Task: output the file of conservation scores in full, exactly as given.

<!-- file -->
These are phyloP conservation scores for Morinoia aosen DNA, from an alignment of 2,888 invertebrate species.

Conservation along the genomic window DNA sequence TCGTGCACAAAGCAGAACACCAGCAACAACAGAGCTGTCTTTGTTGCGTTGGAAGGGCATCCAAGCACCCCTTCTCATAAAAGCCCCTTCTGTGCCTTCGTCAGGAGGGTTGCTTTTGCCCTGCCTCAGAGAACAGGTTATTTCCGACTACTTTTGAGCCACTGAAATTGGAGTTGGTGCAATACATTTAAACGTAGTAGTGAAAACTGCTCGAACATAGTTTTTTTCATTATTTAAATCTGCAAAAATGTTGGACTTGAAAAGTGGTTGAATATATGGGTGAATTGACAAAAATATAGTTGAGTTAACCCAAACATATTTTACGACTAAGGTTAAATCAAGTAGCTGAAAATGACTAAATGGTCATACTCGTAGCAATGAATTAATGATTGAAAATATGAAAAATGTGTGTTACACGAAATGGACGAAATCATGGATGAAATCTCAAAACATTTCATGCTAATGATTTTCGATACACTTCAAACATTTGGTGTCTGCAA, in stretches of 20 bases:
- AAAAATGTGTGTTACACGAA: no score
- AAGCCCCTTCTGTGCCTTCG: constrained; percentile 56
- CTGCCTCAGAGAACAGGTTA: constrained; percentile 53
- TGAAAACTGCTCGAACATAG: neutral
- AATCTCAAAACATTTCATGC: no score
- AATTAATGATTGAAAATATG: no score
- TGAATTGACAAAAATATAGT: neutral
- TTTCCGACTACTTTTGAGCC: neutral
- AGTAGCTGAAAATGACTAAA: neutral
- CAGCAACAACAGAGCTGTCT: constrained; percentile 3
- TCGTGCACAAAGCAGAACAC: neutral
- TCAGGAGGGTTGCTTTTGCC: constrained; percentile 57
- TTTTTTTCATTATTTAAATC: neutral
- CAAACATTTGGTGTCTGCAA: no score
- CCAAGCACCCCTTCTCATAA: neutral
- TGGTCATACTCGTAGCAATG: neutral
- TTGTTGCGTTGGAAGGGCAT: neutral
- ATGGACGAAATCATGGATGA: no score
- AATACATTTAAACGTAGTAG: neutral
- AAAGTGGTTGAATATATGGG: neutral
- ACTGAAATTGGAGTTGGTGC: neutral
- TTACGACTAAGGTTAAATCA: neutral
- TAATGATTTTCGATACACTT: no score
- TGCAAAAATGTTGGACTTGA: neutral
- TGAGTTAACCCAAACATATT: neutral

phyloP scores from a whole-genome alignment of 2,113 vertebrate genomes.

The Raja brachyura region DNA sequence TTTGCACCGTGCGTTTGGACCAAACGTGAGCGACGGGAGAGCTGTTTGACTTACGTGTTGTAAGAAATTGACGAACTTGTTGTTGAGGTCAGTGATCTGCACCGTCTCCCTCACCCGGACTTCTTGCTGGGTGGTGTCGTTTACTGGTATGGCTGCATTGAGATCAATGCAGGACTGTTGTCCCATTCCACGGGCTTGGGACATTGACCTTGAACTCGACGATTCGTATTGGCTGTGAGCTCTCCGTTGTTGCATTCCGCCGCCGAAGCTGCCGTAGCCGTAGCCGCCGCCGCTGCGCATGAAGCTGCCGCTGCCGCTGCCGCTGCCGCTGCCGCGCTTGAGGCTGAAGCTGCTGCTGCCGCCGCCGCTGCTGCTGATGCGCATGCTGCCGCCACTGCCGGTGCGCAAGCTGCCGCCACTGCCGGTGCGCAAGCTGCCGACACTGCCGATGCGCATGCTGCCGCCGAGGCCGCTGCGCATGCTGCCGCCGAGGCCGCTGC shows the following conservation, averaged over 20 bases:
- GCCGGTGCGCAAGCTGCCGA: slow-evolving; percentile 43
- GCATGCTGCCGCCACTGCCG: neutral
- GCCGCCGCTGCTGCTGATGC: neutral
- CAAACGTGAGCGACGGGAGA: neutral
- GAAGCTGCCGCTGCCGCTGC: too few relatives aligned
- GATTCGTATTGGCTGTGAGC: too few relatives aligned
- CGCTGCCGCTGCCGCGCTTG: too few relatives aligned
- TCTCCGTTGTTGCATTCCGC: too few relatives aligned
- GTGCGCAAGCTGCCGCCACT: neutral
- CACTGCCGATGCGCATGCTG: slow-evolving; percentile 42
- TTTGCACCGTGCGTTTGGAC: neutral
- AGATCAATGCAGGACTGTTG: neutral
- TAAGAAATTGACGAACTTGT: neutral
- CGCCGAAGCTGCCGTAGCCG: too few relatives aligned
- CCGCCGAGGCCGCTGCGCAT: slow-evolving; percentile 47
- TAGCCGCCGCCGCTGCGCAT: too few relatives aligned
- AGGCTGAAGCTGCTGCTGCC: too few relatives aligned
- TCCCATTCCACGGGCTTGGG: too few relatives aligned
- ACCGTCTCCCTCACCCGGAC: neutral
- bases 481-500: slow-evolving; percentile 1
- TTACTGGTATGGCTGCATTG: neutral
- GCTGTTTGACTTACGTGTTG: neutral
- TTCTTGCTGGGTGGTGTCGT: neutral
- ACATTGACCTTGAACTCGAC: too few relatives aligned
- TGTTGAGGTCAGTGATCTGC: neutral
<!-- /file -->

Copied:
These are phyloP conservation scores for Morinoia aosen DNA, from an alignment of 2,888 invertebrate species.

Conservation along the genomic window DNA sequence TCGTGCACAAAGCAGAACACCAGCAACAACAGAGCTGTCTTTGTTGCGTTGGAAGGGCATCCAAGCACCCCTTCTCATAAAAGCCCCTTCTGTGCCTTCGTCAGGAGGGTTGCTTTTGCCCTGCCTCAGAGAACAGGTTATTTCCGACTACTTTTGAGCCACTGAAATTGGAGTTGGTGCAATACATTTAAACGTAGTAGTGAAAACTGCTCGAACATAGTTTTTTTCATTATTTAAATCTGCAAAAATGTTGGACTTGAAAAGTGGTTGAATATATGGGTGAATTGACAAAAATATAGTTGAGTTAACCCAAACATATTTTACGACTAAGGTTAAATCAAGTAGCTGAAAATGACTAAATGGTCATACTCGTAGCAATGAATTAATGATTGAAAATATGAAAAATGTGTGTTACACGAAATGGACGAAATCATGGATGAAATCTCAAAACATTTCATGCTAATGATTTTCGATACACTTCAAACATTTGGTGTCTGCAA, in stretches of 20 bases:
- AAAAATGTGTGTTACACGAA: no score
- AAGCCCCTTCTGTGCCTTCG: constrained; percentile 56
- CTGCCTCAGAGAACAGGTTA: constrained; percentile 53
- TGAAAACTGCTCGAACATAG: neutral
- AATCTCAAAACATTTCATGC: no score
- AATTAATGATTGAAAATATG: no score
- TGAATTGACAAAAATATAGT: neutral
- TTTCCGACTACTTTTGAGCC: neutral
- AGTAGCTGAAAATGACTAAA: neutral
- CAGCAACAACAGAGCTGTCT: constrained; percentile 3
- TCGTGCACAAAGCAGAACAC: neutral
- TCAGGAGGGTTGCTTTTGCC: constrained; percentile 57
- TTTTTTTCATTATTTAAATC: neutral
- CAAACATTTGGTGTCTGCAA: no score
- CCAAGCACCCCTTCTCATAA: neutral
- TGGTCATACTCGTAGCAATG: neutral
- TTGTTGCGTTGGAAGGGCAT: neutral
- ATGGACGAAATCATGGATGA: no score
- AATACATTTAAACGTAGTAG: neutral
- AAAGTGGTTGAATATATGGG: neutral
- ACTGAAATTGGAGTTGGTGC: neutral
- TTACGACTAAGGTTAAATCA: neutral
- TAATGATTTTCGATACACTT: no score
- TGCAAAAATGTTGGACTTGA: neutral
- TGAGTTAACCCAAACATATT: neutral

phyloP scores from a whole-genome alignment of 2,113 vertebrate genomes.

The Raja brachyura region DNA sequence TTTGCACCGTGCGTTTGGACCAAACGTGAGCGACGGGAGAGCTGTTTGACTTACGTGTTGTAAGAAATTGACGAACTTGTTGTTGAGGTCAGTGATCTGCACCGTCTCCCTCACCCGGACTTCTTGCTGGGTGGTGTCGTTTACTGGTATGGCTGCATTGAGATCAATGCAGGACTGTTGTCCCATTCCACGGGCTTGGGACATTGACCTTGAACTCGACGATTCGTATTGGCTGTGAGCTCTCCGTTGTTGCATTCCGCCGCCGAAGCTGCCGTAGCCGTAGCCGCCGCCGCTGCGCATGAAGCTGCCGCTGCCGCTGCCGCTGCCGCTGCCGCGCTTGAGGCTGAAGCTGCTGCTGCCGCCGCCGCTGCTGCTGATGCGCATGCTGCCGCCACTGCCGGTGCGCAAGCTGCCGCCACTGCCGGTGCGCAAGCTGCCGACACTGCCGATGCGCATGCTGCCGCCGAGGCCGCTGCGCATGCTGCCGCCGAGGCCGCTGC shows the following conservation, averaged over 20 bases:
- GCCGGTGCGCAAGCTGCCGA: slow-evolving; percentile 43
- GCATGCTGCCGCCACTGCCG: neutral
- GCCGCCGCTGCTGCTGATGC: neutral
- CAAACGTGAGCGACGGGAGA: neutral
- GAAGCTGCCGCTGCCGCTGC: too few relatives aligned
- GATTCGTATTGGCTGTGAGC: too few relatives aligned
- CGCTGCCGCTGCCGCGCTTG: too few relatives aligned
- TCTCCGTTGTTGCATTCCGC: too few relatives aligned
- GTGCGCAAGCTGCCGCCACT: neutral
- CACTGCCGATGCGCATGCTG: slow-evolving; percentile 42
- TTTGCACCGTGCGTTTGGAC: neutral
- AGATCAATGCAGGACTGTTG: neutral
- TAAGAAATTGACGAACTTGT: neutral
- CGCCGAAGCTGCCGTAGCCG: too few relatives aligned
- CCGCCGAGGCCGCTGCGCAT: slow-evolving; percentile 47
- TAGCCGCCGCCGCTGCGCAT: too few relatives aligned
- AGGCTGAAGCTGCTGCTGCC: too few relatives aligned
- TCCCATTCCACGGGCTTGGG: too few relatives aligned
- ACCGTCTCCCTCACCCGGAC: neutral
- bases 481-500: slow-evolving; percentile 1
- TTACTGGTATGGCTGCATTG: neutral
- GCTGTTTGACTTACGTGTTG: neutral
- TTCTTGCTGGGTGGTGTCGT: neutral
- ACATTGACCTTGAACTCGAC: too few relatives aligned
- TGTTGAGGTCAGTGATCTGC: neutral